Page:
Filed under: Recaps & Reviews
It has been a long road but the Winchesters have finally tracked down the Father of Murder himself, Cain.
Following the mysterious murder of a death row inmate, the Winchesters decide to investigate but end up stumbling onto something much bigger than they were expecting. After talking with the warden and reviewing the security camera footage, the feeling in Dean's arm tells him it can only be one person: Cain. Elsewhere, Castiel is doing some detective work of his own and after a brief interrogation (and execution), he finds Cain's newly made graveyard and the man himself. Cain has no quarrel with Castiel but tells him that his plan is to purge the earth of his entire bloodline which is roughly one in ten people. With that knowledge, Castiel and the boys figure it out that the next victim will be the dead inmate's young relative. Now they know where Cain is headed but what do they do about it? Knowing they need the ultimate weapon to stop the Father of Murder, they turn to Crowley for the First Blade. Seeing as how Dean is the only person that can wield it other than Cain, does he have what it takes to stop Cain and keep himself from losing control in the process?
After several weeks of lackluster episodes, we can honestly say that The Executioner's Song was Supernatural's return to form. Done with the hints and the constant reminders of the Mark of Cain on Dean's arm, this week brought Dean face to face with the man that gave him the mark to begin with and there was a lot to be satisfied with. First, besides some stuff that I will get to soon, the episode moved at a brisk pace and was always building up to the fight between Cain and Dean. There were no long pauses for Dean to reflections to drag on, Castiel wasn't concerned with using too much of his power and Crowley was quick to hand over the First Blade to deal with Cain. Overall, it was mostly a no nonsense story that was focused and took itself seriously.
While the guest stars of late have been all miss, Timothy Omundson is a hit. Thankfully, the writing for Cain has always been quite strong (with no pop culture references) but Omundson delivers with such conviction that most actors would sound silly given the same dialogue. He brought a level of pathos to the character that blurred the line between antagonist and protagonist that addressed killing as a disease rather than just an act. Cain may be dead but Omundson stole every scene and made them memorable.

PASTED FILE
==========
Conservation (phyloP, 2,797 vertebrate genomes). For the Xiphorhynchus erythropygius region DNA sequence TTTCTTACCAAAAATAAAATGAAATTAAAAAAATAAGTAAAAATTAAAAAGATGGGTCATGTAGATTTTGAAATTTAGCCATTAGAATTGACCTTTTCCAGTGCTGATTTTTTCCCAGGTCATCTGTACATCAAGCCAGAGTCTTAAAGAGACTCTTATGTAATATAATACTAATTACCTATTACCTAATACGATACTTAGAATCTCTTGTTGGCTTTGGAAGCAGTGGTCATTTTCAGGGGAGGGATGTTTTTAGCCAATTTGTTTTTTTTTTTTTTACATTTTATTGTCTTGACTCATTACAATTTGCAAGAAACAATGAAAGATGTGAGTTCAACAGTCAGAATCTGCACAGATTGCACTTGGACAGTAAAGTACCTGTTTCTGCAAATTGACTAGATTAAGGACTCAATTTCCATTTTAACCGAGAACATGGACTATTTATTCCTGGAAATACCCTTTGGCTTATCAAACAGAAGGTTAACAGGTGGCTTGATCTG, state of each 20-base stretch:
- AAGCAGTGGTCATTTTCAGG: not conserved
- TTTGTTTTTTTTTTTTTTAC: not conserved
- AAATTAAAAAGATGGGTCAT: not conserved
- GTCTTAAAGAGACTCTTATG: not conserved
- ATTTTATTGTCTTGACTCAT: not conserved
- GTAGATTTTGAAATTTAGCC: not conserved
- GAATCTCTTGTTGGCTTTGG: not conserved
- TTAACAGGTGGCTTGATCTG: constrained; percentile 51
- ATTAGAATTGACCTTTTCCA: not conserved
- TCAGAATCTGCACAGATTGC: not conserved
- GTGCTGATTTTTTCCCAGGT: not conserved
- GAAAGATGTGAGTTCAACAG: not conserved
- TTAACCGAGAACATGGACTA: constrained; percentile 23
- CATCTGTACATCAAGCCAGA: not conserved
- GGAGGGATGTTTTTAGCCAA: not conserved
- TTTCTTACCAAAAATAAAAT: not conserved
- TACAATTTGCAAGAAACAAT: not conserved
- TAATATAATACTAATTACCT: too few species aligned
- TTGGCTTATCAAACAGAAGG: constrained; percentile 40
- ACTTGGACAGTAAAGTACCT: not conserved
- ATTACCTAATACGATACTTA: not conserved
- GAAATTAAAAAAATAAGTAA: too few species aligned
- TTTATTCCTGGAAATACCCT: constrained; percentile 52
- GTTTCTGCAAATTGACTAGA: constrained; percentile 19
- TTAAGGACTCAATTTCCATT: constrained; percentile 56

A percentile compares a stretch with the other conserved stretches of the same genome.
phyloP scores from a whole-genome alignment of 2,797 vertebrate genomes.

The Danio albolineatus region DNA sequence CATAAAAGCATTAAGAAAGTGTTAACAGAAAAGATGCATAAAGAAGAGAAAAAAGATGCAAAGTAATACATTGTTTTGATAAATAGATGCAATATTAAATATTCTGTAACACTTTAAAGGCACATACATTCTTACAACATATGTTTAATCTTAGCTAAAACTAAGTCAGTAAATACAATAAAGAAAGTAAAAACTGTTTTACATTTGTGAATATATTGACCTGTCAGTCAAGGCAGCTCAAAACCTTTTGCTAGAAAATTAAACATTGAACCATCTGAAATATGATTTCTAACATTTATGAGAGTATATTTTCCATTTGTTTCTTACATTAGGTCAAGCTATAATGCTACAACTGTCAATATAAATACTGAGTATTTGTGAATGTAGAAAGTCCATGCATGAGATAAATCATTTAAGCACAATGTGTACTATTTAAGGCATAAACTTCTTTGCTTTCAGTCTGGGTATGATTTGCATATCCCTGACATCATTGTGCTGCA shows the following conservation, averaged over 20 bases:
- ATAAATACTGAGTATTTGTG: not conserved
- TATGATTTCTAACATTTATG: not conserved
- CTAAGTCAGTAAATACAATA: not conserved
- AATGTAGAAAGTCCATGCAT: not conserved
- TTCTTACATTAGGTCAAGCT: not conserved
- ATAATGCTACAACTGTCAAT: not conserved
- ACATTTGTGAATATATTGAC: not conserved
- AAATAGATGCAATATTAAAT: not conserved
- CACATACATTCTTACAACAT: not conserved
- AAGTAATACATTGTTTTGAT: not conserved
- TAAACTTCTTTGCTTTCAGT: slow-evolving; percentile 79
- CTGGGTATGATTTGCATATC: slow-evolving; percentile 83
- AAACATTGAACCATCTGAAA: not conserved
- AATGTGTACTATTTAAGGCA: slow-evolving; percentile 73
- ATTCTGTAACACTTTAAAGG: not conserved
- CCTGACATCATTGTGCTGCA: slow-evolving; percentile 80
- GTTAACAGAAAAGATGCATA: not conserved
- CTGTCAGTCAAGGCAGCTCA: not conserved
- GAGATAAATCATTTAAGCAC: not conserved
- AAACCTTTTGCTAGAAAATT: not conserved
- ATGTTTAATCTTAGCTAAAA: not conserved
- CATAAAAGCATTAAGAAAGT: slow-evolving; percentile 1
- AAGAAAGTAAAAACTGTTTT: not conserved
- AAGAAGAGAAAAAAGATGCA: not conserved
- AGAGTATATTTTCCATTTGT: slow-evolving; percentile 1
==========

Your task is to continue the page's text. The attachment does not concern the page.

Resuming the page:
Though The Executioner's Song was pretty great, it didn't get everything right. Unfortunately for us, Rowena doesn't seem to be going anywhere just yet. Every scene with Rowena continues to drag Supernatural down and Ruth Connell doesn't do anything to make it interesting to watch. If Supernatural does plan to turn Crowley back to full villain they need to start taking some steps to make him an actual villain again. For starters, he could threaten to kill Rowena or worse yet, he could hit her when he's heard enough of her doting. Nothing turns a character into a full antagonist as quickly as that action. My last quip happens to be with the fight between Cain and Dean. We've all seen people getting thrown around by mystical forces a thousand times now but this was the chance for something more. It could have been more of a brawl than Dean getting the upper hand right (see what I did there!) at the end. We shouldn't always hear about Dean losing control, we need to see some of that to understand how dangerous he can become.
The Executioner's Song was the episode that Supernatural fans have been waiting all season for. It had action, a great story and a fantastic guest star. For the first time, Dean isn't facing something that he has to live with, he's now realizing that taking the Mark of Cain may have damned him. We'll see what happens when Supernatural returns on March 18th with a new episode for its new Wednesday timeslot.
Tags: Supernatural, Dean Winchester, Sam Winchester, Cain, Jensen Ackles, Jared Padalecki, Timothy Omundson
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